My product is for people who believe __________.
I will focus on people who want __________.
I promise that engaging with what I make will help you get _________.Seth Godin on The Tim Ferris Show Episode 343 (1 hr 9 mins, ish)
When I was a kid, my cousin had a tape-recorder just like this one – it had a microphone with a yellow sponge. Putting the microphone in a nearby (empty) pot produced this wonderful echoey noise that grew to a delightful – to my ears – whining whistle.
The whine grew slowly at first, but the louder it got, the faster it grew before maxing out, ending when you took mic back out (you could hold it constant by holding the mic just at the mouth of the pot) or when an irritated parent had had enough.
Here’s a diagram of what’s happening:
There a lot of ways this happens in the rest of life too, for good and bad:
- The virtuous circle of a team doing better work, getting better customers, who ask them to do better work, leading to more opportunities…
- Technological innovation
- Investment, reinvestment and compound interest
- Population growth
- Environmental destruction
- Cattle stampedes
- Bad sleep, leading to bad decisions and more work, leading to worse sleep…
Feedback loops come with a caveat:
Positive feedback tends to cause system instability. When the loop gain is positive and above 1, there will typically be exponential growth, increasing oscillations, chaotic behavior or other divergences from equilibrium. System parameters will typically accelerate towards extreme values, which may damage or destroy the system, or may end with the system latched into a new stable state.Wikipedia
Here’s a first try on the importance of fundamentals in learning.
Imagine you are holding a long stick – better yet, a sword or lightsaber – representing your ability to make a difference in the world.
The far end of the stick is the part that you’ll make the greatest impact with. It moves fastest, reaches furthest, hits hardest.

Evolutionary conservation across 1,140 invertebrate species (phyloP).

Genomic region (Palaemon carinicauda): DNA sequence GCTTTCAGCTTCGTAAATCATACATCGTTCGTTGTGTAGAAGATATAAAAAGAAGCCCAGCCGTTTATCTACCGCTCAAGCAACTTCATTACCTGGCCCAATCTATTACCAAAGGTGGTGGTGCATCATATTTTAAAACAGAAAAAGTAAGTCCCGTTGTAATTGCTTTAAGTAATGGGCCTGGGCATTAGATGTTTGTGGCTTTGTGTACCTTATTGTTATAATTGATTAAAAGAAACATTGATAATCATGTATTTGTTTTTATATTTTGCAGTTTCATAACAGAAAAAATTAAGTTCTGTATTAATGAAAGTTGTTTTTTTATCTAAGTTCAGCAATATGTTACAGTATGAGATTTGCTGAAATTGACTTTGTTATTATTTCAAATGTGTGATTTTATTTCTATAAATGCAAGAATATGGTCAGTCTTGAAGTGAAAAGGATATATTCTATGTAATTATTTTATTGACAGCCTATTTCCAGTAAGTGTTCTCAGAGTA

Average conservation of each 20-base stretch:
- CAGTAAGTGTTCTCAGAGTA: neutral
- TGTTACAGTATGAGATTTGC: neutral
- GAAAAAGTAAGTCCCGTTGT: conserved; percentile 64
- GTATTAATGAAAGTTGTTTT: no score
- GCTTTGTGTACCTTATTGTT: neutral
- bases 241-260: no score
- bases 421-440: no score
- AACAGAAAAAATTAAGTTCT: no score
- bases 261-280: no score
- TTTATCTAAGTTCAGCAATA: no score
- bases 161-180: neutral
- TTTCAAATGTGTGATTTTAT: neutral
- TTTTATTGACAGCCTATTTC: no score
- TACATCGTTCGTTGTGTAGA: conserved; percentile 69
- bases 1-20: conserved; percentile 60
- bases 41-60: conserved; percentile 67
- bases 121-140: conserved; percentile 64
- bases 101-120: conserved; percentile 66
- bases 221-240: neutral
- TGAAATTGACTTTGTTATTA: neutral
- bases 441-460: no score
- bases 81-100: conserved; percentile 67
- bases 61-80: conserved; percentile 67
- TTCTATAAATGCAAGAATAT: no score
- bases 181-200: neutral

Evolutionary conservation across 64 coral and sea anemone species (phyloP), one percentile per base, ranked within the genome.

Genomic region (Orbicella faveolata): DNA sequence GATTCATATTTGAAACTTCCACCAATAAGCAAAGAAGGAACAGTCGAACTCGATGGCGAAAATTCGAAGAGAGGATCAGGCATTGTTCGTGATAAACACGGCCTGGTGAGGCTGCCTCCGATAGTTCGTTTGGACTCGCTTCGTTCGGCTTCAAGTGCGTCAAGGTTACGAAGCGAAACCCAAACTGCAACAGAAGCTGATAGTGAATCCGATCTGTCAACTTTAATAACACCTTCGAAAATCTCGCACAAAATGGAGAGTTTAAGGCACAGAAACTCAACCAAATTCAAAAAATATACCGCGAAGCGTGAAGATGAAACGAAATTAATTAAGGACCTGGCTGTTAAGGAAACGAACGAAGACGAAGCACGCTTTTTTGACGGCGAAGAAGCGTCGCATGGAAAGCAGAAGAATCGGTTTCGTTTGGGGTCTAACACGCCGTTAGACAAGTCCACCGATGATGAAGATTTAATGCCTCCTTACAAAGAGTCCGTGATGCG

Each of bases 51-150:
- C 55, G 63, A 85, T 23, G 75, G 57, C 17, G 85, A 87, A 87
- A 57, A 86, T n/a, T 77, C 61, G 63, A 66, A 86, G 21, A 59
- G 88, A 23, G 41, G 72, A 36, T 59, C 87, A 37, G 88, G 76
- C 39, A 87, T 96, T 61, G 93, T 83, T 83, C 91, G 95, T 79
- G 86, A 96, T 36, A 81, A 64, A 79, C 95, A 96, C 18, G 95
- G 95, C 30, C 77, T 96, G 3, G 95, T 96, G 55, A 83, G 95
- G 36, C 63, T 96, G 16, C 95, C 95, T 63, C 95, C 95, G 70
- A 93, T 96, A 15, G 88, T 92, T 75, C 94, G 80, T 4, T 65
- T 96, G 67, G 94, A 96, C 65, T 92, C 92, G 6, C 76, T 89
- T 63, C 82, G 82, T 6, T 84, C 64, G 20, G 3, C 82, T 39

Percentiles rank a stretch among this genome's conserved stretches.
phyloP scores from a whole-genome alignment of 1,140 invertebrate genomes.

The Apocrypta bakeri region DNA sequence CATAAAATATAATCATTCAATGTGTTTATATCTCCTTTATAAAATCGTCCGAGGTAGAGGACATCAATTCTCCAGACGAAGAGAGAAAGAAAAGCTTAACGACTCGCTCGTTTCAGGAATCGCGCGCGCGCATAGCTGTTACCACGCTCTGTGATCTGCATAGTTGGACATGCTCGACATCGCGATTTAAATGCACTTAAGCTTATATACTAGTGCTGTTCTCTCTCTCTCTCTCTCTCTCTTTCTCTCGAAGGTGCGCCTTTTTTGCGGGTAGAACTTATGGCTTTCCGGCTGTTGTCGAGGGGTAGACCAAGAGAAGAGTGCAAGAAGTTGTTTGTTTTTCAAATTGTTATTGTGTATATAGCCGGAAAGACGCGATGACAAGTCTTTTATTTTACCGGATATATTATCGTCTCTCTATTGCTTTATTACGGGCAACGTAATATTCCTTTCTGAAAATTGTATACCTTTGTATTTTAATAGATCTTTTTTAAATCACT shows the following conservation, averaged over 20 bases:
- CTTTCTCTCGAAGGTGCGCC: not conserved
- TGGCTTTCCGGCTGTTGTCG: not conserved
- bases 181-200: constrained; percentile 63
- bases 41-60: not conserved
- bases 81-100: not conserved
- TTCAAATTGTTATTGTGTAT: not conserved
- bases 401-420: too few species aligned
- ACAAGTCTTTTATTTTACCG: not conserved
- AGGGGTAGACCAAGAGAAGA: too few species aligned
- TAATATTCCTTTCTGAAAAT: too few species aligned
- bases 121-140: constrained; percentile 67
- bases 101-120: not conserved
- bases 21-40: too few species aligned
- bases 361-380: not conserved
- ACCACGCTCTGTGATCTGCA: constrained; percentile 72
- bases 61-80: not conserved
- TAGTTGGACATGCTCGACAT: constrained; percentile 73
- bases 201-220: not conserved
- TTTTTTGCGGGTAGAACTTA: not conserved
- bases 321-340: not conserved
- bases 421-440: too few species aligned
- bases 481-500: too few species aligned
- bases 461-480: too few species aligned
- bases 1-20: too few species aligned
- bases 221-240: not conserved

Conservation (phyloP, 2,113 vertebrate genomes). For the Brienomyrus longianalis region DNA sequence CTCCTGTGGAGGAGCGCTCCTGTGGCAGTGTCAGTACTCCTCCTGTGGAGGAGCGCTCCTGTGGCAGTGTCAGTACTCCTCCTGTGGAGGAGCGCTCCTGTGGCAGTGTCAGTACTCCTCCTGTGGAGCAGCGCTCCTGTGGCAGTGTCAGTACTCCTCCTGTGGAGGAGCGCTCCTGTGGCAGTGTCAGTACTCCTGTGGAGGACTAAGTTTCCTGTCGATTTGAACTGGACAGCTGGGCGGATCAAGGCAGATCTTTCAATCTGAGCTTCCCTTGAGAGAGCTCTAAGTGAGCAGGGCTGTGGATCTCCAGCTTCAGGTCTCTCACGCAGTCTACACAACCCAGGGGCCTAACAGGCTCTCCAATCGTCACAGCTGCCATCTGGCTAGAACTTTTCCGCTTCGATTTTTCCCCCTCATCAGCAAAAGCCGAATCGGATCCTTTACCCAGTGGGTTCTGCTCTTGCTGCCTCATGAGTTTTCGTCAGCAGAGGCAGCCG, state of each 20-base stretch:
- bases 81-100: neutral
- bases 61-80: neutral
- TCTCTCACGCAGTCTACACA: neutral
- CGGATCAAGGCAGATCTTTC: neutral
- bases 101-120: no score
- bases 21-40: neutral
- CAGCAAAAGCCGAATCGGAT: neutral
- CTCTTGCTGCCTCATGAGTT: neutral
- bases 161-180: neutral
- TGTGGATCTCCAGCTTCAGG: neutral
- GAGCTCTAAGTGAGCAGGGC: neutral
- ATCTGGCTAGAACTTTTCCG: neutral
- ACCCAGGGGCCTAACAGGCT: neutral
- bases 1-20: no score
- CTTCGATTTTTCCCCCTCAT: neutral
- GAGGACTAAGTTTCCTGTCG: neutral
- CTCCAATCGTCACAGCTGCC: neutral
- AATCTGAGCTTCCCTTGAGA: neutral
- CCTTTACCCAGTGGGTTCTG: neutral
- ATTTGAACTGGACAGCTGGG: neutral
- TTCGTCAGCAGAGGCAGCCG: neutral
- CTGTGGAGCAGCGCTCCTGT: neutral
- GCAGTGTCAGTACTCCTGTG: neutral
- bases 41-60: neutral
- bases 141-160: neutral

But it’s useless if you don’t know who or what you’re fighting for (and/or against).
And everything the end of the sword does depends on what happens at the handle. You need a good grip, and the part closest to the handle needs to be – I think – the strongest part of the sword (armourers?).
A small change in the person holding the sword, a small movement of the hilt, makes a huge difference to what happens at the pointy end.
The rest of the sword is just an amplifier.
Here’s a theory of learning:
- A person**…
- meets something new…
- has some kind of interaction with it…
- and is changed in some way.
I think these are the bare essentials. You can’t have learning with less, and everything else is detail under one of these headings.
** Or animal, or…
- Know what’s important…
- …and know what’s for you (and what isn’t)…
- … and act accordingly – NOW.
- Be ‘on assignment‘ – make stuff happen, get stuff done.
- Really – determinedly, doggedly get stuff done. Done is better than perfect.
- Find the right people. Say the words. Collaborate. Coordinate. Lead.
- All the time, be learning.
- In particular, identify and work on foundations and fundamentals.
- Communicate clearly and well.
- Be attentive to feedback of all sorts.
- Be able to use the best tools of the day to facilitate the above.
- Be kind.**
** This might sound a bit limp at first pass, but really – If nothing else, what would you hope for in your interactions with yourself, family, friends, strangers?